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India growth forecast cut to 8% for FY23, says World Bank

Sluggish recovery in consumption demand, uncertainties of Ukrainian war cited

Topics
World Bank  | India economy | India GDP growth

Asit Ranjan Mishra  |  New Delhi 

The World Bank said a further escalation in war in Ukraine could scare investors in emerging market securities and debt instruments and lead to a capital flight from South Asia to “safe havens” in the West
The World Bank said a further escalation in war in Ukraine could scare investors in emerging market securities and debt instruments and lead to a capital flight from South Asia to “safe havens” in the West

The on Wednesday slashed its FY23 growth forecast for India to 8 per cent from 8.7 per cent estimated in January, citing tepid recovery in consumption demand and escalating uncertainties due to the Russian invasion of Ukraine.

“The recovery in private consumption will be constrained by the incomplete recovery in the labor market, and inflationary pressures weighing on households’ purchasing power. The negative impact of the war in Ukraine on FY2022/23 growth is expected to be moderate, so growth will begin to taper off in the second half of 2022,” the said in its bi-annual “South Asia Economic Focus” report.

The said a further escalation in war in Ukraine could scare investors in emerging market securities and debt instruments and lead to a capital flight from South Asia to “safe havens” in the West.

“Foreign investors have already been exiting India’s financial market since October 2021, due to the impending monetary tightening by the US Federal Reserve. Recent developments in Eastern Europe have intensified the capital outflow, weakening the Indian rupee (INR). Maintaining macroeconomic stability through prudent and transparent policies will be important also if the Indian government turns to domestic borrowing,” it said.

Though South Asia has limited trade and financial links with Russia and Ukraine, higher commodity prices in global markets are expected to drag down this year’s GDP growth, the World Bank said.

India growth forecast cut to 8% for FY23, says World Bank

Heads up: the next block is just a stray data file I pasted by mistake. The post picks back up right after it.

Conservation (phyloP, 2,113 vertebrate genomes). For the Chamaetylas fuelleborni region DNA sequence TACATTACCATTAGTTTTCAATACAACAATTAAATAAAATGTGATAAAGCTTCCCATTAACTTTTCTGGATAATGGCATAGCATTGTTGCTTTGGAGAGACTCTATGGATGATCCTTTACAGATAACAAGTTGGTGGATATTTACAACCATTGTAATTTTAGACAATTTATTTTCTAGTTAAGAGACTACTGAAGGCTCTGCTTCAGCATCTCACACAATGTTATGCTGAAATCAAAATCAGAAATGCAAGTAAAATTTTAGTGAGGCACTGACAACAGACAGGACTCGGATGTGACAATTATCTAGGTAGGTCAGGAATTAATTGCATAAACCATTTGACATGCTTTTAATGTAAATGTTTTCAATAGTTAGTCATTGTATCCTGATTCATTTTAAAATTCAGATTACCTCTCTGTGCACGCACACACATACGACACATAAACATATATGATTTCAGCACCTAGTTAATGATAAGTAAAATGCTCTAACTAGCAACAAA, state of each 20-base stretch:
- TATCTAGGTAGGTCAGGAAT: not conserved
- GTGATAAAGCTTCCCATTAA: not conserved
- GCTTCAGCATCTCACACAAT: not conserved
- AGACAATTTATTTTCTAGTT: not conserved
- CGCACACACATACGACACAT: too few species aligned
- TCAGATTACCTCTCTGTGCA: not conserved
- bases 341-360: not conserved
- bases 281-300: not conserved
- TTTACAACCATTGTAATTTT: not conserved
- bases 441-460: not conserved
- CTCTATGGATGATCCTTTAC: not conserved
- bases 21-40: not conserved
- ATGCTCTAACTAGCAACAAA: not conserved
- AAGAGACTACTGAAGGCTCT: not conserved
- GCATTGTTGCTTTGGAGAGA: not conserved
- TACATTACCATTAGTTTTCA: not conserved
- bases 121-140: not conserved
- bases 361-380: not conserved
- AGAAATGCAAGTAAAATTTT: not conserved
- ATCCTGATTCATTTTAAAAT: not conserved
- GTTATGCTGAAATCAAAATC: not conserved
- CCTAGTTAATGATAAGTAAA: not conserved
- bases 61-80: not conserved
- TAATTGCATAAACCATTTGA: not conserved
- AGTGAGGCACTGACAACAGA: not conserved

“High commodity prices will weigh on import demand, while lower growth abroad will lead to softening demand for South Asian exports, especially from Europe,” it added.

The Washington-based multilateral lending institution said unlike many European banks, most banks in South Asia had small exposures to Russia and Ukraine.

“Although no Indian banks have subsidiaries in Russia, the country’s largest bank, State Bank of India, reported exposure of less than $10 million through a joint venture in Russia. Banks that support domestic importers and exporters with links to Russia may stop providing trade credits, thus impacting specific domestic companies involved in the trading. Over time, more of the financial sectors can be impacted through creditor-debtor relations in the global financial system,” it cautioned.

The World Bank said the increase in energy and food prices would hit poor households the hardest, exacerbating the already rising inequalities.

“Countries in the region have ways to cushion the impact of higher commodity prices. India has so far been able to purchase Ural oil at a discount from Russia,” it said.

The bank said economic recovery was uneven across sectors in India.

“On the supply side, the mining sector benefited from rising global commodity prices and expanded in both Q3 and Q4 of 2021. Manufacturing expanded in Q3, riding on increasing external demand but remained static in Q4 as the Omicron wave impacted global demand and rising input costs reduced margins. Services expanded in both quarters but remain below the pre-pandemic level. On the demand side, growth in private consumption was supported by a release of pent-up demand during the Delta wave, while investment was crowded-in by increased government capital spending. Imports and exports remained the fastest growing sectors in both Q3 and Q4, with higher growth in imports than in exports, contributing to current account deficits,” it said.

The World Bank said the credit offtake in infrastructure was expected to continue growing in 2022.

“Business expectations and investment, which had improved, might sour amid elevated input prices and a faster-than-anticipated increase in borrowing costs. The travel services balance may improve as India allows international flights to resume, while exports of computer and professional services are expected to remain strong,” it added.

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First Published: Thu, April 14 2022. 02:29 IST
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